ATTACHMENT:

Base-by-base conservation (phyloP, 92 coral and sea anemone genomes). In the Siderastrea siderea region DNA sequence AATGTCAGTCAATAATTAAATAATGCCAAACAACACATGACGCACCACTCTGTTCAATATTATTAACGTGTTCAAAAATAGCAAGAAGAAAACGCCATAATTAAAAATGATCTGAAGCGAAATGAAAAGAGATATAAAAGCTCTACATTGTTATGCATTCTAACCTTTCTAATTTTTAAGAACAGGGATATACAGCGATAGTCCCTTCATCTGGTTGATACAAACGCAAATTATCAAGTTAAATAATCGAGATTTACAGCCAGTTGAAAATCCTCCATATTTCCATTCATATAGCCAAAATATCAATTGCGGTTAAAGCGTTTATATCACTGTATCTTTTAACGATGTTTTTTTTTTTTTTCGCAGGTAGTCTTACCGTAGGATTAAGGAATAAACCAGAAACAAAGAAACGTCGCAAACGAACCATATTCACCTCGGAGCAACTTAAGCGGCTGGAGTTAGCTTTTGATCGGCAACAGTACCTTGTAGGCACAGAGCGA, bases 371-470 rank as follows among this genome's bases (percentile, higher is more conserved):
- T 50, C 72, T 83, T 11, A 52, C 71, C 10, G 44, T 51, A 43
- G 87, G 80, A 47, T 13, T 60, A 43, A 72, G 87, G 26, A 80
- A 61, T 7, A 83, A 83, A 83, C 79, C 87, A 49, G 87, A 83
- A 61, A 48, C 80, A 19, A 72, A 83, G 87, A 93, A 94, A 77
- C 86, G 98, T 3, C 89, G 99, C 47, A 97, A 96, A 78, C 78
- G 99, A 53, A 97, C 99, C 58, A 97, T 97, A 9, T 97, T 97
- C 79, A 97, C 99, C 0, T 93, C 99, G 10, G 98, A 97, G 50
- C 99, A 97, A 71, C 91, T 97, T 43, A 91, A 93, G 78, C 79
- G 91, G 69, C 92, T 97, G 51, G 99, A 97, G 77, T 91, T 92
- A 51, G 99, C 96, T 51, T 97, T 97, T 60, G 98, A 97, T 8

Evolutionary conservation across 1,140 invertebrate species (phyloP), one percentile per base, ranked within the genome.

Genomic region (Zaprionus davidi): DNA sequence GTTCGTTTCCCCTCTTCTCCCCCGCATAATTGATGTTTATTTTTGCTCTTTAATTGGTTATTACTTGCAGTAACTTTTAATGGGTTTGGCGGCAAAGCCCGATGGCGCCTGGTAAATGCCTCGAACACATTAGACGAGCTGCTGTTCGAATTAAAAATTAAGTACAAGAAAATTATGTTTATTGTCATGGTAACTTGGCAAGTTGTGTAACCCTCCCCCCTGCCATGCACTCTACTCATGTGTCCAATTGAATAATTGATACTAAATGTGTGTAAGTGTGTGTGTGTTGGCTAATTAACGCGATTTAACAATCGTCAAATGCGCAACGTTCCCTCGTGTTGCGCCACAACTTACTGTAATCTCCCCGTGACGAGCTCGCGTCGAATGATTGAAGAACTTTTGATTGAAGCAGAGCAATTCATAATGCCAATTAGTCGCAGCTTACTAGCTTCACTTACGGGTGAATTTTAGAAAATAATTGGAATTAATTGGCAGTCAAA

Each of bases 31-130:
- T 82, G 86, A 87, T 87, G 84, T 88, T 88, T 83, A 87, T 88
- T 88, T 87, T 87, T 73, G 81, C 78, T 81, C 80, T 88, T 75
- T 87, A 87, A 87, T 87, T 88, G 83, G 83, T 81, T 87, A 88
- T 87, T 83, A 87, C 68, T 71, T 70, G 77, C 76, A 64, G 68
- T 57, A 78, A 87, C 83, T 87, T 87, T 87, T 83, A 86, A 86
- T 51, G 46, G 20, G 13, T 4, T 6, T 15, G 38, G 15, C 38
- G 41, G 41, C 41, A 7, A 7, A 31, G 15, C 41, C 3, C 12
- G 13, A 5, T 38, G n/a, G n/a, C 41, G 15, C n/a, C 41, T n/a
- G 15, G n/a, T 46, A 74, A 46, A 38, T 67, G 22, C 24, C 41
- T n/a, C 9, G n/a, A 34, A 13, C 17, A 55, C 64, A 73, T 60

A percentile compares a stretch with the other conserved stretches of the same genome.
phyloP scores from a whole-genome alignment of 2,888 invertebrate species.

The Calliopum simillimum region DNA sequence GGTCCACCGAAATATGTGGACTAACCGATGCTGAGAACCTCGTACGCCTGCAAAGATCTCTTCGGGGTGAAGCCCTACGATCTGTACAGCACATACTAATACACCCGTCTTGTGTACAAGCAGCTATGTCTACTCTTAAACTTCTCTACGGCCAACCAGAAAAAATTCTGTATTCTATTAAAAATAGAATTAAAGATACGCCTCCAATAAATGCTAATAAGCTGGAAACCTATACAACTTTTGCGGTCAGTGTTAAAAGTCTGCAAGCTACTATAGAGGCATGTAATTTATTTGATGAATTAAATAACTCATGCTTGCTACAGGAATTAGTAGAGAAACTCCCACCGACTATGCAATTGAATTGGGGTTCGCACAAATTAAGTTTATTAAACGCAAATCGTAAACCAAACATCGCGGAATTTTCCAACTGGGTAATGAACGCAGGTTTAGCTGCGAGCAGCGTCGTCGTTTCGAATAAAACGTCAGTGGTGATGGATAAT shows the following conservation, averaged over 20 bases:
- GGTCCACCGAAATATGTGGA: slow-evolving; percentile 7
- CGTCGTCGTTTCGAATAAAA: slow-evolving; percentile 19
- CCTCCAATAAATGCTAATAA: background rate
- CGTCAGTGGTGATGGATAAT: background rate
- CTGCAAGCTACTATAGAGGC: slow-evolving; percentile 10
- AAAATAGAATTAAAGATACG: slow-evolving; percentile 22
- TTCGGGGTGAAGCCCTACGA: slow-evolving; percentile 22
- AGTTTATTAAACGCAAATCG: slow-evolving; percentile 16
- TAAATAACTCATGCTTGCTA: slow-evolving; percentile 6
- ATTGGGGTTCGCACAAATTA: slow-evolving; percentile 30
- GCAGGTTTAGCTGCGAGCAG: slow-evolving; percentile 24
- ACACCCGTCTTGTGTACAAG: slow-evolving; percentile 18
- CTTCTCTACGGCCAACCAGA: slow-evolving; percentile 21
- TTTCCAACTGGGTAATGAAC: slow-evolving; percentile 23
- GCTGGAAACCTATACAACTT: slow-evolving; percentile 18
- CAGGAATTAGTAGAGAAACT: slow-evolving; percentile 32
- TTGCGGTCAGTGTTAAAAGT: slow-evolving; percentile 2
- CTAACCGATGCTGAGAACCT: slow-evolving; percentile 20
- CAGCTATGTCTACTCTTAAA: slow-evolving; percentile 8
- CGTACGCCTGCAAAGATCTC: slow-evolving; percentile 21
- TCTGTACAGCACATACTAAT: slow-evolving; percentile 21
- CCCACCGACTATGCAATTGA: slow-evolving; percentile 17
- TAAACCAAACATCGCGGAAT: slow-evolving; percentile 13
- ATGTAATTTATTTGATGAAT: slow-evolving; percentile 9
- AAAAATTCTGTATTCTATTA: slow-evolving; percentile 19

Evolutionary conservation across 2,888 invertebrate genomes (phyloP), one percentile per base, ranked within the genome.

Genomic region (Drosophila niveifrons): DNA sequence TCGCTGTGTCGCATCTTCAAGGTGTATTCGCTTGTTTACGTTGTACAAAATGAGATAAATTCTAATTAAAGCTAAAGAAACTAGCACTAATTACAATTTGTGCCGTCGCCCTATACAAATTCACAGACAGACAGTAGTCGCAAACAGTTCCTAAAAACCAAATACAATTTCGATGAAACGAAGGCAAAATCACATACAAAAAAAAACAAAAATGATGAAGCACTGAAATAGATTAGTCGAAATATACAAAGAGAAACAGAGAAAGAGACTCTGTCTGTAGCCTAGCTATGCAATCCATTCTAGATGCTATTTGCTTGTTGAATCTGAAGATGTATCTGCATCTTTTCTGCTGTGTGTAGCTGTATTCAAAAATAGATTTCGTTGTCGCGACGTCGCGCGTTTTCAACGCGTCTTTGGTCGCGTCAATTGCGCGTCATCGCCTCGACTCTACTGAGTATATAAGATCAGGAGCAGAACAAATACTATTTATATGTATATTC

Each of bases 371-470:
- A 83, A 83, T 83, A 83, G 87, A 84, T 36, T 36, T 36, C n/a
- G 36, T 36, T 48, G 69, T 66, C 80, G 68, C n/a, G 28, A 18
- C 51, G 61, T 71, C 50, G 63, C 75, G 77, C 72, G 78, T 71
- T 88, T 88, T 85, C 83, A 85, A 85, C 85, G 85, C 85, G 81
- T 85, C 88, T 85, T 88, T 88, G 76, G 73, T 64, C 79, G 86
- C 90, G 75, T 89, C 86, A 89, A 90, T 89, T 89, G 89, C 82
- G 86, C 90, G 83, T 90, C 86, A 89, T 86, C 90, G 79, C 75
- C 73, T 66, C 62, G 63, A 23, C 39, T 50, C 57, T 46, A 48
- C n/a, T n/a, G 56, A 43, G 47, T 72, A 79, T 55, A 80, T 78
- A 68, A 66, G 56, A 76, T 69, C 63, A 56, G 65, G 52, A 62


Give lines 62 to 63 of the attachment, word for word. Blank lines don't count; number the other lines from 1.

- G 86, C 90, G 83, T 90, C 86, A 89, T 86, C 90, G 79, C 75
- C 73, T 66, C 62, G 63, A 23, C 39, T 50, C 57, T 46, A 48